UNIVERSITY OF BERGEN CENTRE FOR GEOBIOLOGY, R.B. PEDERSENUsing metagenomics techniques to analyze samples of deep-sea prokaryotic microbes collected near a mid-Atlantic hydrothermal vent, researchers from Uppsala University in Sweden and their colleagues have identified a new species of archaea—one with several eukaryote-like genes, hinting at a potential common ancestor for archaea and eukaryotes. The team’s results were published in Nature this week (May 6).
“In the field of the origin of eukaryotic cells, this is probably one of the biggest new discoveries that we’ve seen for 30 years or so,” said evolutionary biologist Andrew Roger of Dalhousie University in Canada who was not involved in the work. “It’s a true so-called missing link between archaea and eukaryotes.”
“This is the most exciting and important paper on big questions about eukaryotic origins and the tree of life in years,” said evolutionary biologist Jeffrey Palmer of Indiana University, Bloomington, who was not involved with the work. “This should have a major effect on textbook treatment of these subjects.”
SALK INSTITUTE FOR BIOLOGICAL STUDIES; JUN WU, DAIJI OKAMURAA team led by investigators at the Salk Institute for Biological Studies in La Jolla, California, has identified a new pluripotent cell type: region-selective pluripotent stem cells (rsPSCs). RsPSCs, which the team isolated from early mouse embryos as well as monkey and human cell lines, can be stably cultured and a more amenable to experimental manipulations, the researchers noted in their May 6 Nature paper reporting the finding.
The work “highlights a new type of pluripotent stem cell, which is among the most exciting aspects of stem cell biology over the last several years,” said George Daley, a stem cell biologist at Children’s Hospital Boston and Harvard Medical School who was not involved in the work.
“We believe that [rsPSCs] should have the ability to differentiate more efficiently into somatic cells . . . because they are right at the junction of pluripotency and differentiation,” said study coauthor Jun Wu of the Salk.
LESLIE GAFFNEYMembers of the international Genotype-Tissue Expression (GTEx) Consortium this week (May 7) presented in Science their analyses of gene expression across tissues and individuals.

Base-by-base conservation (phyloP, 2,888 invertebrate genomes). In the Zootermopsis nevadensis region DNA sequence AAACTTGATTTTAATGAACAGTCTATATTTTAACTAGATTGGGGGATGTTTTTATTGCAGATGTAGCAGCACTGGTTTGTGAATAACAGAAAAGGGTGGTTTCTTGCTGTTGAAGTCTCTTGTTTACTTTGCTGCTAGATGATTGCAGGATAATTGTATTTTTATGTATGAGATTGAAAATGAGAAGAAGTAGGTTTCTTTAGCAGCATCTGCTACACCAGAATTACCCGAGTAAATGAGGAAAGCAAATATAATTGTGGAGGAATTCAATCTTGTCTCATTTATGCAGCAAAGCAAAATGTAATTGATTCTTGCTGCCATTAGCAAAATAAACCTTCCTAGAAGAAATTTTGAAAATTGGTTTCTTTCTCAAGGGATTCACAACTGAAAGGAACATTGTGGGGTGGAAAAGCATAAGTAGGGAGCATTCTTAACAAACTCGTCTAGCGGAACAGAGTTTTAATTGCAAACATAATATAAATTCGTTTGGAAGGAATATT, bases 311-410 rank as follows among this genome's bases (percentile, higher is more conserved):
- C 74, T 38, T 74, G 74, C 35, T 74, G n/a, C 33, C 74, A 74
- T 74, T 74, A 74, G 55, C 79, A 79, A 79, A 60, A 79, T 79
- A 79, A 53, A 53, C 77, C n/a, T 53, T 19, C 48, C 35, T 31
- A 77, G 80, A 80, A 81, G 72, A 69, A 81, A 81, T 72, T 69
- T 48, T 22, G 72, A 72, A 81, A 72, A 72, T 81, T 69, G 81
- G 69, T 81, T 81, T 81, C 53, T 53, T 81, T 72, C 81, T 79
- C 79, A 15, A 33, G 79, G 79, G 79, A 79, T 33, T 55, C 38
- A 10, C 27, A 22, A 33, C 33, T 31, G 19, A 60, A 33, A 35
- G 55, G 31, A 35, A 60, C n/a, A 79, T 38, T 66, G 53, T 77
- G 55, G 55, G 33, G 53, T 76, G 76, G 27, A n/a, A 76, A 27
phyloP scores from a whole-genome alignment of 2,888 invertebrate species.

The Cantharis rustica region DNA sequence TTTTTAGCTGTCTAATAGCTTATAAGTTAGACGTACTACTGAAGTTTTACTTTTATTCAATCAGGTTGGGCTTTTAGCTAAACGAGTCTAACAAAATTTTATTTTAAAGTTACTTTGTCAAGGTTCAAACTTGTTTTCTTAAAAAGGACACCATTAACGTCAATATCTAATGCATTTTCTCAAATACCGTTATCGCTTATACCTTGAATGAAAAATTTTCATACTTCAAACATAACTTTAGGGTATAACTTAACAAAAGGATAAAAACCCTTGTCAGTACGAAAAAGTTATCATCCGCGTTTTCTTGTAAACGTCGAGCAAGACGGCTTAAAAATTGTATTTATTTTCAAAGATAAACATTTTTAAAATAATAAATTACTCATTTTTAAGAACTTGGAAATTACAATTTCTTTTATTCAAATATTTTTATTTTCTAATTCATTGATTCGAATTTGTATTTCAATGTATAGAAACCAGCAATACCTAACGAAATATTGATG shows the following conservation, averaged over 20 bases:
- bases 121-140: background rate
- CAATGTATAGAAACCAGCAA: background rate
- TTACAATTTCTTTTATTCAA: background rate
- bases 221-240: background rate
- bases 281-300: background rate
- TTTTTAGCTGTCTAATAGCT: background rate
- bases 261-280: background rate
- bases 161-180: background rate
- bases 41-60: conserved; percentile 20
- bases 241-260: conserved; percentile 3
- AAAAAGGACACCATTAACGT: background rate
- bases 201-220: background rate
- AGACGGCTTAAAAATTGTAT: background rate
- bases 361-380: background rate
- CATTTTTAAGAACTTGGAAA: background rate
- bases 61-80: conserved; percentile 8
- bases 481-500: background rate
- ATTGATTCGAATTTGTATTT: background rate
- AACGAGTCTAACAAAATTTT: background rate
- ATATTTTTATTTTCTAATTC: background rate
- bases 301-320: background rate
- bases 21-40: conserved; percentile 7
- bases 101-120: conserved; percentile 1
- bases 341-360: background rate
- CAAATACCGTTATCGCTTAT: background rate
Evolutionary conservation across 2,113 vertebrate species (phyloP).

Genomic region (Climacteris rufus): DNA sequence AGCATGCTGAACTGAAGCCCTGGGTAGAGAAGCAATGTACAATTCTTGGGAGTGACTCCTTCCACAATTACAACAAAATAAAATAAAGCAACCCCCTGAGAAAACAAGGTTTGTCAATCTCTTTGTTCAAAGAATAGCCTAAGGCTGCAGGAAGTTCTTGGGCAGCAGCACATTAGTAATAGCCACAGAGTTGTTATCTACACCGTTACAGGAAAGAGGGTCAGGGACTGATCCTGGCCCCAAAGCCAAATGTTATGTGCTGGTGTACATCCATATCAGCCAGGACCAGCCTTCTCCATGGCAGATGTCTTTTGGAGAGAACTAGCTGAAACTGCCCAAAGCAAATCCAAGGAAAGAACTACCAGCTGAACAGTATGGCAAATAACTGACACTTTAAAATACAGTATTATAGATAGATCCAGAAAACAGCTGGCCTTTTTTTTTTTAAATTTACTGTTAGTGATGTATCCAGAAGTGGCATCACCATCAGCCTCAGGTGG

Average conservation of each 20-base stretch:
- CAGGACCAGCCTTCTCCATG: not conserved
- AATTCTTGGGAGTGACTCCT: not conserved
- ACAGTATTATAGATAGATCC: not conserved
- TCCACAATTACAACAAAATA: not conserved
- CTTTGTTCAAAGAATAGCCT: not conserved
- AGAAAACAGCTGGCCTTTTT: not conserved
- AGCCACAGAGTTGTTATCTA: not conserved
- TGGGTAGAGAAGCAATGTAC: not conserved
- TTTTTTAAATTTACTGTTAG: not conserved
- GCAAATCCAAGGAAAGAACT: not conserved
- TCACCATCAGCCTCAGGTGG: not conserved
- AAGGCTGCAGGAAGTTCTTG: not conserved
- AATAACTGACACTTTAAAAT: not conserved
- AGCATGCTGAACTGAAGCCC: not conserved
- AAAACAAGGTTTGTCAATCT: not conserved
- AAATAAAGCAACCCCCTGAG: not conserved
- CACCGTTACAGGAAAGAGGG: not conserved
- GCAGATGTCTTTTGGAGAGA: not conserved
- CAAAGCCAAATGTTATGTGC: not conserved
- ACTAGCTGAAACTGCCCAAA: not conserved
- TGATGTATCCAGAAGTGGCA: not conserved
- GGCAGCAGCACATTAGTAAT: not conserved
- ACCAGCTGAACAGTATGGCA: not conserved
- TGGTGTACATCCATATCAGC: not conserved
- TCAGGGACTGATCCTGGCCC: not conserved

The project “integrates two dimensions that have been independent up to now”—genomic variation and tissue-specific expression, study coauthor Emmanouil “Manolis” Dermitzakis of the University of Geneva told The Scientist.
“GTEx is a beautiful example of how you could conduct such analyses that really could be of use to the clinic,” said Lude Franke of the University of Groningen in the Netherlands who was not involved in the study.
Other news in life science:
Prominent Cell Biologist Dies
Cytoskeleton specialist Alan Hall was best known for unpacking the roles of Rho GTPases.
Renowned Molecular Biologist Dies
Alexander Rich, discoverer of Z-DNA, the RNA-DNA double helix, and the structure of collagen, has passed away at age 90.
Prominent Chemist Dies
Oktay Sinanoglu, best known for his work in physical chemistry and biochemistry, has passed away at age 80.
Editing Human Blood Vessel Cells with CRISPR
Researchers use the genome-editing tool to manipulate cultured human endothelial cells.
Climate Change Speeds Extinctions
Species die-offs are expected to accelerate as greenhouse gases accumulate, according to a meta-analysis.
Small molecules that mimic the T-cell surface receptor CD4 could expose the virus to antibody-based immune responses.